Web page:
I Corinthians 5: 6-8

6 Your boasting is not good. Do you not know that a little leaven leavens the whole lump? Cleanse out the old leaven that you may be a new lump, as you really are unleavened. For Christ, our Passover lamb, has been sacrificed. Let us therefore celebrate the festival, not with the old leaven, the leaven of malice and evil, but with the unleavened bread of sincerity and truth.

Bread is a very simple food==four, water, oil, yeast, a small amount of sugar, and heat.  The yeast is a living organism, which eats the sugar, and the bread rises beautifully. In the same way our faith rises, as we nurture it with daily prayer, reading Scripture, and service.

Br. David Vryhof describes our journey of transformation: The call to follow Christ is a call to a lifelong process of conversion. It requires us to let go of our former identities – built on our gifts, our achievements, and our social standing – in order to embrace a new identity in Christ. It invites us to become changed people: people whose lives are characterized by love, joy, peace, patience, kindness, and humility. It summons us to treat every person we meet with dignity and respect, seeing that they too are made in the image of God.”

People criticize, judge, and threaten us saying we are not really a Christian, all sorts of names, and we have the notes to prove it. In the last three and a half weeks we have been struggling with pneumonia, and are well aware of that thin line between life and death. What people say has ceased to matter.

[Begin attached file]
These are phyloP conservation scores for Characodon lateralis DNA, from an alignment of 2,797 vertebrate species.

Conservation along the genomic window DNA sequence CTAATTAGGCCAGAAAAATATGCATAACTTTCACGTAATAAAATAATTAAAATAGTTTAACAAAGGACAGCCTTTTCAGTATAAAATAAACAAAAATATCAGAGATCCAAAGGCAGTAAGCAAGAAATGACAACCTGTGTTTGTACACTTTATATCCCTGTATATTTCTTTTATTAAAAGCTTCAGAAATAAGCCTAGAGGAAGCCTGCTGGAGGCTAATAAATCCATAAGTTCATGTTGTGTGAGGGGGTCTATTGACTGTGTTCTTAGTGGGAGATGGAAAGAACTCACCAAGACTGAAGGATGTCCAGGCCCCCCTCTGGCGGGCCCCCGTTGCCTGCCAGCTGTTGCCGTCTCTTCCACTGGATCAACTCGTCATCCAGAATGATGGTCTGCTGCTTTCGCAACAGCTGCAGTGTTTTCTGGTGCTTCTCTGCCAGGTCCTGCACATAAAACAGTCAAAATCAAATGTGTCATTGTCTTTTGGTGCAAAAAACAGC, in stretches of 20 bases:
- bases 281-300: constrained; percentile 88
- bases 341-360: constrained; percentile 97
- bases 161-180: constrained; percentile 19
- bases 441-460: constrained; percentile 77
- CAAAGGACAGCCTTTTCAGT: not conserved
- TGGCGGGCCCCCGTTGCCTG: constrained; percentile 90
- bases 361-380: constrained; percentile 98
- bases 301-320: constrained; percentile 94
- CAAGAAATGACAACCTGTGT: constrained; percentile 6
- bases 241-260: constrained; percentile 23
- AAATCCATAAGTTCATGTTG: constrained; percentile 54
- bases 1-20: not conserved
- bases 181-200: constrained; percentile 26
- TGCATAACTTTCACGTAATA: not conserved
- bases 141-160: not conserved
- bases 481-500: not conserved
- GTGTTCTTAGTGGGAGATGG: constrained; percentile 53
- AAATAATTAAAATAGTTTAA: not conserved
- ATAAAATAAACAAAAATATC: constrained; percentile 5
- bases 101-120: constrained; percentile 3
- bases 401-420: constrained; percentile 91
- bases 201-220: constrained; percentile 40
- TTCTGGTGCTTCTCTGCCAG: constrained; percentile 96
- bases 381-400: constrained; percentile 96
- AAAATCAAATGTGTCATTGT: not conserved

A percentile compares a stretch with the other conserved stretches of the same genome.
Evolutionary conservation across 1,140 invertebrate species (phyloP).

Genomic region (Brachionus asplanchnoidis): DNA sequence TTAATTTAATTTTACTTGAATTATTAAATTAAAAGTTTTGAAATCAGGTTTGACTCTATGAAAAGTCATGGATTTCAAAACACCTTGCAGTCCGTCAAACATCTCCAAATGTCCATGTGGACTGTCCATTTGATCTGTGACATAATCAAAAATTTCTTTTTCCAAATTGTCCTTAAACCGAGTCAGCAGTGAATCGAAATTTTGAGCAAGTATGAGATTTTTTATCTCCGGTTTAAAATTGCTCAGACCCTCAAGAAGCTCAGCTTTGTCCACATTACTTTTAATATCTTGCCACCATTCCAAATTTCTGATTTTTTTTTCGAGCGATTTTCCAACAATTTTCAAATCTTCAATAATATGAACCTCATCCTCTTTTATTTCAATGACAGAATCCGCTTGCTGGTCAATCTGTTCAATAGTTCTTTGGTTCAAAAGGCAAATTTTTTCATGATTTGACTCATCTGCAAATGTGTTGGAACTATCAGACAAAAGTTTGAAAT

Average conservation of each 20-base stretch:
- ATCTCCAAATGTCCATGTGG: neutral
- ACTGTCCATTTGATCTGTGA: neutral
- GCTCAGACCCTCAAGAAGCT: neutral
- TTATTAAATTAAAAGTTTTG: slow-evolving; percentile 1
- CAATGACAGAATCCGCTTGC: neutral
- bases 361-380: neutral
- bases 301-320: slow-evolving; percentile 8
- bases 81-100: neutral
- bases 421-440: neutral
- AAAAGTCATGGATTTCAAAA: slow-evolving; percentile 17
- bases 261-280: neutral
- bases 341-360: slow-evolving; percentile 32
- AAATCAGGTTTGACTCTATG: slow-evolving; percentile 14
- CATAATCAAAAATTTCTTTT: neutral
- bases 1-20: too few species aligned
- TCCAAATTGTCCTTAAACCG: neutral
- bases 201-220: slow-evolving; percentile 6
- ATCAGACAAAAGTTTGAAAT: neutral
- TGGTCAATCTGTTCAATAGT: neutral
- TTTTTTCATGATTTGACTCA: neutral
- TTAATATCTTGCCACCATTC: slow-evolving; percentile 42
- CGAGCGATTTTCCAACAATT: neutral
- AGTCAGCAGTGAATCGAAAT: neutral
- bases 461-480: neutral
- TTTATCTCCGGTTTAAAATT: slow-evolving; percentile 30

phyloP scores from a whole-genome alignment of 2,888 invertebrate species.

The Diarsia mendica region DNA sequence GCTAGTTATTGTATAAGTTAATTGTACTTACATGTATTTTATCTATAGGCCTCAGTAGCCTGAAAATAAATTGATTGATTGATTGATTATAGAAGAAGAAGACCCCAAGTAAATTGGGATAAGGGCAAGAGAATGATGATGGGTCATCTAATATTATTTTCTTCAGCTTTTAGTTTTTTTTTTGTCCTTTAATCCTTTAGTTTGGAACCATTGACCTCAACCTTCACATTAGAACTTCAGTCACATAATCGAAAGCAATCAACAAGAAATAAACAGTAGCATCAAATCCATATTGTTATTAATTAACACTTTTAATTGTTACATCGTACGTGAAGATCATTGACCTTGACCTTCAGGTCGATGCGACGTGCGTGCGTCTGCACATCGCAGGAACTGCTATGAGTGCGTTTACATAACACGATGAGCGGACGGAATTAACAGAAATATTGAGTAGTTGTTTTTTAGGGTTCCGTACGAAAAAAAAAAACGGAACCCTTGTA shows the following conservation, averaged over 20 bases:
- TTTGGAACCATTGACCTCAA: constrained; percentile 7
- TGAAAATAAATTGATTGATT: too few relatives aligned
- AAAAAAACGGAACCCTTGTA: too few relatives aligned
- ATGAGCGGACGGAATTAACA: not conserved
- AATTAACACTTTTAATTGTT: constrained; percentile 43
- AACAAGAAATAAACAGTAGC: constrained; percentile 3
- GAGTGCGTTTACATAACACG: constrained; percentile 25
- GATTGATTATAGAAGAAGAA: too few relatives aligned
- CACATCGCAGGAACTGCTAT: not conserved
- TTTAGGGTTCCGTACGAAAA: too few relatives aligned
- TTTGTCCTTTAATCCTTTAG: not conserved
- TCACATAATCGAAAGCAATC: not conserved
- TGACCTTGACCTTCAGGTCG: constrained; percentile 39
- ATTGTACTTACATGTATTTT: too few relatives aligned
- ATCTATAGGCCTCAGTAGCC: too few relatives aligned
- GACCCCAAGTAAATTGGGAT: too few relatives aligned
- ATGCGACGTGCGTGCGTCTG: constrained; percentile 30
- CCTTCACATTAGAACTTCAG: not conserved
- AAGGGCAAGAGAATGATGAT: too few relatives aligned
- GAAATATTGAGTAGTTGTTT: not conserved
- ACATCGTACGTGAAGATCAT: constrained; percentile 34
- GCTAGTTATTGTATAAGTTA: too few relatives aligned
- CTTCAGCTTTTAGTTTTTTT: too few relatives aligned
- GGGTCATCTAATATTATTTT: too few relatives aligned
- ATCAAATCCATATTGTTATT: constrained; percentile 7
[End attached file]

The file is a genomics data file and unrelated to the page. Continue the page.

Our twenty fifth anniversary reminds us that in these years our life has been one of transformation into the love of God and neighbor. The thin line, the thin place, between life and death is brought home by a quote from Father Henri Nouwen:

“Is aging a way to the darkness or a way to the light? It is not given to anyone to make a final judgment, since the answer can only be brought forth from the center of our being. No one can decide for anyone else how his or her aging shall or should be. It belongs to the greatness of men and women that the meaning of their existence escapes the power of calculations and predictions. Ultimately, it can only be discovered and affirmed in the freedom of the heart. There we are able to decide between segregation and unity, between desolation and hope, between loss of self and a new, re-creating vision. Everyone will age and die, but this knowledge has no inherent direction. It can be destructive as well as creative, oppressive as well as liberating.”

For us personally aging, living in the thin place, walking the tight rope are a way into the light, and we give thanks to God for our past journey, the present journey, and the coming journey into Galilee following Jesus. Deo Gratias! Thanks be to God!

An Invitation to A Homecoming Feast Celebrating the

Twenty Fifth Anniversary of

Temenos Catholic Worker

Father River Damien Sims, Director

Saturday, October 5, 2019

6:30 p.m.

St. Luke’s Episcopal Church

1755 Clay Street

San Francisco, CA

An Evening of Celebration

With A Meal of

Honey Baked Ham

Vegan Corn Chowder

Cole Slaw


Holy Communion and Sharing of Stories

Guest Speaker: Sara Solis, Daughter of Sue Haines, author of Are You Susan?

Fr. River Damien Sims, D.Min., D.S.T.     

P.O. Box 642656                                                  415-305-2124

San Francisco, CA 94164

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